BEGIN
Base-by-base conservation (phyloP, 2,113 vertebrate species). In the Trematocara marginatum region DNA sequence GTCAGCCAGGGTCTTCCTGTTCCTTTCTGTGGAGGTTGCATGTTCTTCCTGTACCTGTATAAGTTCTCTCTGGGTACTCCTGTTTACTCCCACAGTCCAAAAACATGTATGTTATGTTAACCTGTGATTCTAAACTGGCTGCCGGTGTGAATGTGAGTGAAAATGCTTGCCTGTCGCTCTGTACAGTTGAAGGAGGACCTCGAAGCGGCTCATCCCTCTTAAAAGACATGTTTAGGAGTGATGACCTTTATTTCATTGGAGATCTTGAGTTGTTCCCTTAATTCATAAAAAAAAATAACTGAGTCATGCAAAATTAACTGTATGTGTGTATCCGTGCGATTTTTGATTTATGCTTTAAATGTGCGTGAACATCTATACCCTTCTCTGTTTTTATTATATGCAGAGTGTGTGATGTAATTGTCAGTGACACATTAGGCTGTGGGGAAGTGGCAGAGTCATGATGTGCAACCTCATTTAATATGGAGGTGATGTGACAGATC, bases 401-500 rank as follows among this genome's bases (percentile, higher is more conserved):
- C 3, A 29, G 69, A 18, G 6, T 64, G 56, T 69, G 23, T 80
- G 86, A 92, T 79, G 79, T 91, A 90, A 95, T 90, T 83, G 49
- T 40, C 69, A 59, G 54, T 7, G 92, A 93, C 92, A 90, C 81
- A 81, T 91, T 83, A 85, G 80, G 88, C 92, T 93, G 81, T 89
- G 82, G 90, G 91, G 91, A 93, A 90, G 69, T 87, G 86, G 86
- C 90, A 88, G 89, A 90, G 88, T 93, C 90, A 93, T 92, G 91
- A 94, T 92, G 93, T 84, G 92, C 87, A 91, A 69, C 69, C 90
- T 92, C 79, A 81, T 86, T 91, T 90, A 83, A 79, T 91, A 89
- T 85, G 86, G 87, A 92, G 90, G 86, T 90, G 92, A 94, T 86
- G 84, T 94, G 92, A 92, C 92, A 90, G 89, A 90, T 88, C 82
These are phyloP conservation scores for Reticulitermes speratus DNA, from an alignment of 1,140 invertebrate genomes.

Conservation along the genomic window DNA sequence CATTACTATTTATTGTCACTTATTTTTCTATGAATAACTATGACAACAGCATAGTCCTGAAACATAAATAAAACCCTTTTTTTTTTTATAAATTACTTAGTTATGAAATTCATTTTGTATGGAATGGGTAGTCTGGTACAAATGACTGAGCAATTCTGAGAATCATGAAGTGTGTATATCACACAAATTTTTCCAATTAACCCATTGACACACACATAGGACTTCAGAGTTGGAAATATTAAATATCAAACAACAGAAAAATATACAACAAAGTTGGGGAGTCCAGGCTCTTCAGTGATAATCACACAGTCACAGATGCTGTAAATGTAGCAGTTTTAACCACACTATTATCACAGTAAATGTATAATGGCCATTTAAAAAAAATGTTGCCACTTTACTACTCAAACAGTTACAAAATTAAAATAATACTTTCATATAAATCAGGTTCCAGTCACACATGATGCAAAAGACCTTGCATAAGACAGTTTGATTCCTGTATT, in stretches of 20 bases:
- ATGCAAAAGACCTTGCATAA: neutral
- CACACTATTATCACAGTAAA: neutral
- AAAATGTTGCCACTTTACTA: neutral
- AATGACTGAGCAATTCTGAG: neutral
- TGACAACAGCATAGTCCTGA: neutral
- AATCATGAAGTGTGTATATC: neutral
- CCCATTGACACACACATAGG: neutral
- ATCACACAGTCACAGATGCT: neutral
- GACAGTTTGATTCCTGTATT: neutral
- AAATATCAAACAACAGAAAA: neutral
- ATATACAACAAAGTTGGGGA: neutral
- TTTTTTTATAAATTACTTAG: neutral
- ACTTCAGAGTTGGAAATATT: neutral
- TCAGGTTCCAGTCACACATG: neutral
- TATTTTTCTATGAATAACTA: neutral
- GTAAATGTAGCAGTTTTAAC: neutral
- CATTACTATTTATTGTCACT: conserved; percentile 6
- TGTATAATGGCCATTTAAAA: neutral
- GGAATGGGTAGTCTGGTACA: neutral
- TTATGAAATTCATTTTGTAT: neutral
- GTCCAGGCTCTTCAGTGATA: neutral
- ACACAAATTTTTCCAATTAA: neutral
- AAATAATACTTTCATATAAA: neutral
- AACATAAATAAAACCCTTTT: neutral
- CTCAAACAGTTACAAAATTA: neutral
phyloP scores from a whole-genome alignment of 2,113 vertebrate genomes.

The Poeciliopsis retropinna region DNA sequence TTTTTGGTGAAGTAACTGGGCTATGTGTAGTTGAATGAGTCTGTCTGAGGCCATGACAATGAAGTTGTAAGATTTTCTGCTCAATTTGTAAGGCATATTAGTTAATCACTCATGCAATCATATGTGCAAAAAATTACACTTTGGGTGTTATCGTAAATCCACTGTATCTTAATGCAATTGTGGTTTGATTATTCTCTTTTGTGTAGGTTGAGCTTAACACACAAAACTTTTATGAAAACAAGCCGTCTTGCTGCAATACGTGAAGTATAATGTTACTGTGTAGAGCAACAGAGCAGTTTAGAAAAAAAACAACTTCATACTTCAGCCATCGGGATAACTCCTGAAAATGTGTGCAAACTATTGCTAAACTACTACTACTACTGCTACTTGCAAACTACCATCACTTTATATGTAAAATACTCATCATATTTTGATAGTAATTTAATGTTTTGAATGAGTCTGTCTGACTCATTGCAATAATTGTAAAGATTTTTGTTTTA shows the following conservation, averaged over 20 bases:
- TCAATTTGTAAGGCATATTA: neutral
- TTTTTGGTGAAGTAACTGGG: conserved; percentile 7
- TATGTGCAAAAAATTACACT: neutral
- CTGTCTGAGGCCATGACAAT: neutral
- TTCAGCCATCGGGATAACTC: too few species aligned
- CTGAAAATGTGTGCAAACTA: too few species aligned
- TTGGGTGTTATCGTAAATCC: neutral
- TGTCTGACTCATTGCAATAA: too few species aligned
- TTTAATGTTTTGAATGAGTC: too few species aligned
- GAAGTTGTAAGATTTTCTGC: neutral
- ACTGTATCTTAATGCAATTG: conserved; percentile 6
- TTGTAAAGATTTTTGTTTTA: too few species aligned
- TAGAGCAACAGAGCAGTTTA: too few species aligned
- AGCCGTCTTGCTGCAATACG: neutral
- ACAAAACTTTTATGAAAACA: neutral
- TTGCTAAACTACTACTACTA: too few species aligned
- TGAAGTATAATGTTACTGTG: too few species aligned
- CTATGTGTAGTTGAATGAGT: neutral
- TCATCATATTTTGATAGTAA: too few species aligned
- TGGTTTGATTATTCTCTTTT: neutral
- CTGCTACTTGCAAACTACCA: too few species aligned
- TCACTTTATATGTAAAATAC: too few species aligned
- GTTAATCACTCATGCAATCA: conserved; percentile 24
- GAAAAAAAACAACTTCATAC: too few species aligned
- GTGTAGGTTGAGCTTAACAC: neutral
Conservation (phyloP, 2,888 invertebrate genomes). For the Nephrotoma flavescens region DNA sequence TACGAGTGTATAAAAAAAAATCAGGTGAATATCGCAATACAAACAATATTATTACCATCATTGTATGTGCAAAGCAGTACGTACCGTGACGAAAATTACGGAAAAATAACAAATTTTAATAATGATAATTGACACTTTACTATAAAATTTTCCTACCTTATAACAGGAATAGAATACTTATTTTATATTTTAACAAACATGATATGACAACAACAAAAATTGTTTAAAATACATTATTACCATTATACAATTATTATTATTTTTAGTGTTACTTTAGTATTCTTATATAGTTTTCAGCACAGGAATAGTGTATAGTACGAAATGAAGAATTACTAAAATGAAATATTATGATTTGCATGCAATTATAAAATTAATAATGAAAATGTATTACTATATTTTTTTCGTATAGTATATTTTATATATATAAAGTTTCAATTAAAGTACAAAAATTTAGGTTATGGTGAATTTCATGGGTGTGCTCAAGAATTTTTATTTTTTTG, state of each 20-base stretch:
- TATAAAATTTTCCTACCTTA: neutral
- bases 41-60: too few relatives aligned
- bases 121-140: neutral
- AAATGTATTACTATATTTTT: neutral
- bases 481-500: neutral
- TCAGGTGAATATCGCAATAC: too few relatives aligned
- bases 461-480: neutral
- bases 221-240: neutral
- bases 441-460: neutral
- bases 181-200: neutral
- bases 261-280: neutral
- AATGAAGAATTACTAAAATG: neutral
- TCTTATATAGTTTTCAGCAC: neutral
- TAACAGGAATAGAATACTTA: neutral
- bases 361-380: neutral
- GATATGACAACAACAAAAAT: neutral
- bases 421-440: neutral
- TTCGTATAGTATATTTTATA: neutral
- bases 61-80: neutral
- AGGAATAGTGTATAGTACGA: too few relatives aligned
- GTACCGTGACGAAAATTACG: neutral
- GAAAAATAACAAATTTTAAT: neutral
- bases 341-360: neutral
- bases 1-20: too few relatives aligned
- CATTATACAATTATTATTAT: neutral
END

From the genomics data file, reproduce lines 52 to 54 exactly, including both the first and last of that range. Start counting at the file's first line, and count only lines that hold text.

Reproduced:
- TTGTAAAGATTTTTGTTTTA: too few species aligned
- TAGAGCAACAGAGCAGTTTA: too few species aligned
- AGCCGTCTTGCTGCAATACG: neutral